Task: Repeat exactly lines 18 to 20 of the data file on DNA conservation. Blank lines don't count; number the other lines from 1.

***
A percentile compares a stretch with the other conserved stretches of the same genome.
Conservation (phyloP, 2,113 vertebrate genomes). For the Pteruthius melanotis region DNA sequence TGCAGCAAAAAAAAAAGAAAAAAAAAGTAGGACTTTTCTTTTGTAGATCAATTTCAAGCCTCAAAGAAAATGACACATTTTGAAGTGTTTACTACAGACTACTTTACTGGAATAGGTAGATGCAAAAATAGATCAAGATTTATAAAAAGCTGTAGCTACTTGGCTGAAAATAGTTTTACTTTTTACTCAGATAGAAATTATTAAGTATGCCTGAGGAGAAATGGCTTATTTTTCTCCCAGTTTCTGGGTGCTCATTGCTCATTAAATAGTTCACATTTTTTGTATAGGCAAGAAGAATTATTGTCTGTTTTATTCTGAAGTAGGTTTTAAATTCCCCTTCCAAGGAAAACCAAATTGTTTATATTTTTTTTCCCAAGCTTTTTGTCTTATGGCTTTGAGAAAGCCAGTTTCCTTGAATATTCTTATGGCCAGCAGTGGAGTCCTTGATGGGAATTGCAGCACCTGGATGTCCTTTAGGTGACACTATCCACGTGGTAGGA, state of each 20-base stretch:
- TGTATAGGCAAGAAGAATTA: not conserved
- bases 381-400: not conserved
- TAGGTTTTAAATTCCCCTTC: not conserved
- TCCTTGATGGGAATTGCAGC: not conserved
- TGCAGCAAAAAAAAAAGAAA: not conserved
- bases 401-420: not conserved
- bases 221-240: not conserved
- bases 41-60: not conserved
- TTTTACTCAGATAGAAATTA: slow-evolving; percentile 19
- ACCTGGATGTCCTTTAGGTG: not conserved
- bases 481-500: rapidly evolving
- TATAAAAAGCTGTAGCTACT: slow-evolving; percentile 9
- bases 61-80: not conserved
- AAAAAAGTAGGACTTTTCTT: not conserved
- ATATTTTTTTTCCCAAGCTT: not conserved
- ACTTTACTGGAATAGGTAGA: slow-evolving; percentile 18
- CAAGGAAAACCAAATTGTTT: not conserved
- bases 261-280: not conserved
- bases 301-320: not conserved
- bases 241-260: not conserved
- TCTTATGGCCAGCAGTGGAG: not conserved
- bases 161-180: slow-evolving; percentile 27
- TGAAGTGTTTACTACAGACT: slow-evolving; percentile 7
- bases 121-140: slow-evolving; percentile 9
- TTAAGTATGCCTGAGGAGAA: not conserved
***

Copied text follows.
- ACTTTACTGGAATAGGTAGA: slow-evolving; percentile 18
- CAAGGAAAACCAAATTGTTT: not conserved
- bases 261-280: not conserved